Indeed, what I heard from a number of the more hawkish Muslim Brotherhood leaders suggests that at least some in Hamas see a greater interest in staying out.  They generally admitted that Hamas faced tough conditions, with the blockade of Gaza and the escalating PA repression of its cadres in the West Bank.  But that was secondary.  The PA, by their argument, is in a death spiral.  Talks with Netanyahu will inevitably fail, at which point Abu Mazen and the PA will no longer be able to keep up pretences.  Signing on to such a PA would only compromise their own legitimacy and viability, alienating the vast mainstream of the Palestinian people without any commensurate benefits.  Rather than be associated with the impending failure, they suggested, better to stay outside and wait for the fruits of that failure to fall into their lap. 

 So what should be done?  The Jordanians who supported the peace process strongly urged Obama to quickly lay down an American plan, a comprehensive framework for negotiations with specific recommendations  on the most sensitive and controversial points.  The framework should build on previous agreements, not go back to the starting point and re-open previously agreed points.  Given the severe weakness of the Palestinian negotiators, it would take American initiative to make sure that the talks started on acceptable grounds.  And they didn't think it was a good idea for the US to wait for the "right time" to present such a plan, because at this point the right time might never come.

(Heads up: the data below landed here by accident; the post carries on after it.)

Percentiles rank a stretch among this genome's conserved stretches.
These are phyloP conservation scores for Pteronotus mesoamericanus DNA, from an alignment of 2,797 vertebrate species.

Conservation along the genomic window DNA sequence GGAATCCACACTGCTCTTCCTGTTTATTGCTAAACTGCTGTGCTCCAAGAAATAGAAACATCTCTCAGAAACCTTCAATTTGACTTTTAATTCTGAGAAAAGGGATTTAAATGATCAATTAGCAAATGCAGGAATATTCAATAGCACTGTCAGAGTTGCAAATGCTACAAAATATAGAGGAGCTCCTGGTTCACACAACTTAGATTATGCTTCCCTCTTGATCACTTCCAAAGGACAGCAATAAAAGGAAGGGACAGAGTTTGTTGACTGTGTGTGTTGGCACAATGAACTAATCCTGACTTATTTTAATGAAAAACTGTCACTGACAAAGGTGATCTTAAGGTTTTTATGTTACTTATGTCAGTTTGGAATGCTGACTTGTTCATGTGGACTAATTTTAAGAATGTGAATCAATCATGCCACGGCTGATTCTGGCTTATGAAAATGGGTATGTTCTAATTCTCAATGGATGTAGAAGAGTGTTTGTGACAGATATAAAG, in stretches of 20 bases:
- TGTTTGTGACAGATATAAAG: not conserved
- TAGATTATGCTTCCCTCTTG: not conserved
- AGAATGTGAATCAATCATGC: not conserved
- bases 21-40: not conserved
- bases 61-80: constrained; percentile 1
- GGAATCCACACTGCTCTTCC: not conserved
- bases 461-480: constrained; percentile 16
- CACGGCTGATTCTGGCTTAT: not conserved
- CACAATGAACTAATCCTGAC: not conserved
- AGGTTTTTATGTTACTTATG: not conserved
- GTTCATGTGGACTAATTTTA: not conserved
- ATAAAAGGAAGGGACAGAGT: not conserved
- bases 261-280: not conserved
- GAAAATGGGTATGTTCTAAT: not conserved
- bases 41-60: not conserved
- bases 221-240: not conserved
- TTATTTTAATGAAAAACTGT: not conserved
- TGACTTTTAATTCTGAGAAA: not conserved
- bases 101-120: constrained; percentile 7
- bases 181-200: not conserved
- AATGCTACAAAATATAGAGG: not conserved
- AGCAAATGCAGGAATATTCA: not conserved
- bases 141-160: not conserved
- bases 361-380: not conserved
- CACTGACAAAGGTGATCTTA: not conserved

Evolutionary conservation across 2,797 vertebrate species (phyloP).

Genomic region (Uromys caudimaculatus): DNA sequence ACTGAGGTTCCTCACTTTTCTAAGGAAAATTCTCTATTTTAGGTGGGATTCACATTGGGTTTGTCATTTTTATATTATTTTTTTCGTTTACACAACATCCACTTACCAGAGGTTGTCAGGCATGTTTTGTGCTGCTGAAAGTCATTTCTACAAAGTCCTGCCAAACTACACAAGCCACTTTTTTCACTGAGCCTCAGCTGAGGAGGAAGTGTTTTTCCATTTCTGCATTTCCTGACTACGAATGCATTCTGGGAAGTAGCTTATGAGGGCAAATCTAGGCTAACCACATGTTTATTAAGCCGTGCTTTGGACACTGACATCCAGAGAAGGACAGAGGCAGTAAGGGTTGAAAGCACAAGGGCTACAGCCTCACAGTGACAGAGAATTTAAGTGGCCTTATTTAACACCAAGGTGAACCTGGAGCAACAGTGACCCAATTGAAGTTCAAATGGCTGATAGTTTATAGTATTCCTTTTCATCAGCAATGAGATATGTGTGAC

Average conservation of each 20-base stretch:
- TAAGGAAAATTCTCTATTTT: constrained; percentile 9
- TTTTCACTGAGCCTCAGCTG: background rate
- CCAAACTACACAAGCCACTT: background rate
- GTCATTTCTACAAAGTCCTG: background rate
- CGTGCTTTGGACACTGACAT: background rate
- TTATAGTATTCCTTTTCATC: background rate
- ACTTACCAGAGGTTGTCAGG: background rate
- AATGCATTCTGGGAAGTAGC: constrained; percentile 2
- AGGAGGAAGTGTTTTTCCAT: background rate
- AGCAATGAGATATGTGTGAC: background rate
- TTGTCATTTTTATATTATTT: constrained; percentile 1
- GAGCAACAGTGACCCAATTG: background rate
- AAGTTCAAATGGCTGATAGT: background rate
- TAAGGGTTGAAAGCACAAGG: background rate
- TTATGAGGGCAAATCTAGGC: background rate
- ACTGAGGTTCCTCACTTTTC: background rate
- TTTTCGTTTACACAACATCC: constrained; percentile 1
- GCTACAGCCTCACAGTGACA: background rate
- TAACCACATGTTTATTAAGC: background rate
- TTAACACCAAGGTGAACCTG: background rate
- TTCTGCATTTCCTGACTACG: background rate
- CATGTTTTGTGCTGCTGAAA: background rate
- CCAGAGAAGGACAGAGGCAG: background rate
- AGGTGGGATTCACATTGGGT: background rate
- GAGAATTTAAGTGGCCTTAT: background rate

"Borders first", the idea du jour, would be a disaster.  No Palestinian or Arab, I was told, could accept anything which deferred the refugee issue (presumably in perpetuity). Jordan in particular, of course, is deeply invested in some resolution of the refugee issue.  While Jordanian officials seem satisfied with the assurances they've received from the United States that they rejected the perpetual Israeli "Jordan is Palestine" notion, at the popular level the fears that Israel will impose the final settlement of Palestinians in Jordan resonate deeply and permeate almost every aspect of Jordanian public discourse. And for the same reason, don't expect to see Jordanian troops playing a role in the West Bank. 

 I could go on, but this probably is enough to paint the picture.  Jordanian officials and the public alike are deeply, profoundly worried about the course of Israeli-Palestinian relations.  Worried whispering about (or eager anticipation of) the outbreak of a new Intifada was everywhere.  Confidence in Obama's ability to deliver, especially with regard to Israel, has collapsed.  But most still hope that it's not too late for Obama to reverse course.  His words at the UN General Assembly rallied their spirits briefly.  But it won't last absent clear progress towards resuming the talks based on a clear, mutually acceptable framework for negotiations. If that doesn't happen by the end of the year, then we could be staring at the abyss.  

Marc Lynch

Tough times for the Awakenings -- crisis or opportunity?

 Like most people who follow Iraq, I've been watching the mounting tensions surrounding the Awakenings and the uptick in violence with some concern.   I don't think that we're seeing the "great unravelling" quite yet, nor that we're yet seeing a return to higher levels of violence, insurgency and civil war.   But the increased violence and the growing chorus of complaints about the failures of political accommodation should be a cautionary note to the Iraqi government and to the major political players that time is running out to make the crucial political power-sharing agreements necessary before American troop withdrawals pick up their pace.